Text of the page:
San Angelo

This past week we did a whirlwind trip to San Angelo for a Master Gardener’s Landscaping Symposium.  So we had a half day to see some sights and then a full day for the symposium.

sanangelodIt may seem odd to spend most of this post on the Visitor Center only.  But it is impressive.

sanangeloThis picture was taken because I had never seen a Texas Sage or Purple Sage bush trimmed into a tree.  This one must be several years old because mine freeze each year and then reach a height of 3 feet before the next winter arrives.

sanangelo1This is the courtyard on the other side of the large stone arches in the first picture.  At the edge of the patio is a curved viewing area and steps leading down to the river.  To the right a door leads into the actual information area where there are brochures and volunteers to answer questions.

sanangelo2This is the view from that small lookout ledge.  The Concho River is spring fed, so it is not almost dry like other rivers in West and Central Texas during this drought.

sanangelo5This looks back up to the visitor’s center.  The two statues explain where the city’s name originated.  Note the Purple Heart vines tucked into the rocks.  There must be a little soil there.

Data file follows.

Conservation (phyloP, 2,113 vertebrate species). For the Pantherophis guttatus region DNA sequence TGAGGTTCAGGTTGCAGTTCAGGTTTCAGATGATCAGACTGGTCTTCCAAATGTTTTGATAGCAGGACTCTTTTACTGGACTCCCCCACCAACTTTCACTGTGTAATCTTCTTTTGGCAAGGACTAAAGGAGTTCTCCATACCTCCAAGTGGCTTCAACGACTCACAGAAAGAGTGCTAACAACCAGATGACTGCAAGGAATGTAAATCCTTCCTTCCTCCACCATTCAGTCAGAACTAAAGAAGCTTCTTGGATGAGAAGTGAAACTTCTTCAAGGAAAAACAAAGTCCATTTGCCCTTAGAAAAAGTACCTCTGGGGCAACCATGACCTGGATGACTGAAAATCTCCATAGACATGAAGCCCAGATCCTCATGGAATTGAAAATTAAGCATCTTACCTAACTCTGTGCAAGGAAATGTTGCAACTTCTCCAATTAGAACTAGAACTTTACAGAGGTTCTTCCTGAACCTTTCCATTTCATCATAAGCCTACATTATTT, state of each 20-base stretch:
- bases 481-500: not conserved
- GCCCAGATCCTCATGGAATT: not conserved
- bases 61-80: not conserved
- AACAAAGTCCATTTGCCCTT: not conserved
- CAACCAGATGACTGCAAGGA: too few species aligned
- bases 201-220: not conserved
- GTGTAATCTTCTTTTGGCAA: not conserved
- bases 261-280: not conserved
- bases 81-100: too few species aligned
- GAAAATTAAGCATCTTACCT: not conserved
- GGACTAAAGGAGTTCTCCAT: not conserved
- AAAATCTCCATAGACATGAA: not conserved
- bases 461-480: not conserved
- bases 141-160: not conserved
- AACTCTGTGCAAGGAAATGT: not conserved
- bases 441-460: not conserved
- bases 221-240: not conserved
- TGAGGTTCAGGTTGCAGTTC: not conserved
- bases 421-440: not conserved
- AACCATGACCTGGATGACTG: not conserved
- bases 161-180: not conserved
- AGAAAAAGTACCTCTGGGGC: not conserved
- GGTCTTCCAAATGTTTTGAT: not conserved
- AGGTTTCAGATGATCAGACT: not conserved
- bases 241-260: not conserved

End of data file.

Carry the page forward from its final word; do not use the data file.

Angela de Merici, (21 March 1474 – 27 January 1540) was an Italian religious leader and saint. She founded the Order of Ursulines in 1535 in Brescia.  Actually, I could not find any information to explain her importance to the city.

“Santa Angela,” was the settlement that sprang up across the Concho River from Fort Concho.  It was named in honor of Carolina Angela de la Garza DeWitt, deceased wife of the city’s founder Bart J. DeWitt,

sanangelo3Ten feet tall bronze statues of St. Angela Merici (Santa Angela) and Carolina Angela de la Garza Dewitt.

sanangelo4sanangelo9The volunteers said that all the rock work by the river was finished recently.  But obviously, enough time has passed for plants to grow.

sanangelo8The local limestone rocks were put to good use and created a very tranquil garden area.

sanangelo7I don’t know what type of grass this this, but the height and form blowing the in breeze was lovely.

sanangelo6Painted fiberglass animals is a trend in many West Texas towns.  We saw several in the downtown area.  Most of the towns hold contests and recognize the winners with prizes or just bragging rights.

This one is appropriate for the town’s information center since it depicts places and events for San Angelo.

sanangeloaReally like all the stone work and especially the hefty stone benches.

Hardy plants like these Knockout Roses were used.  The small plant in the water looks like Papyrus.


sanangelocEven the tiles in the bathroom show local critters.  From the top:  horned toad, armadillo, wild pigs or boars, jackrabbits, wild turkey, and scorpions.

sanangeloeThis was the only picture I took at Ft. Concho.  It was a frontier army post from 1867 to 1889 and played an important part in the settlement of this whole area.  When the fort deactivated, soldiers rode away leaving the buildings and furnishings intact.  Families moved in, so the buildings were occupied until 1920 when the Preservation Society stepped in and the city acquired the land.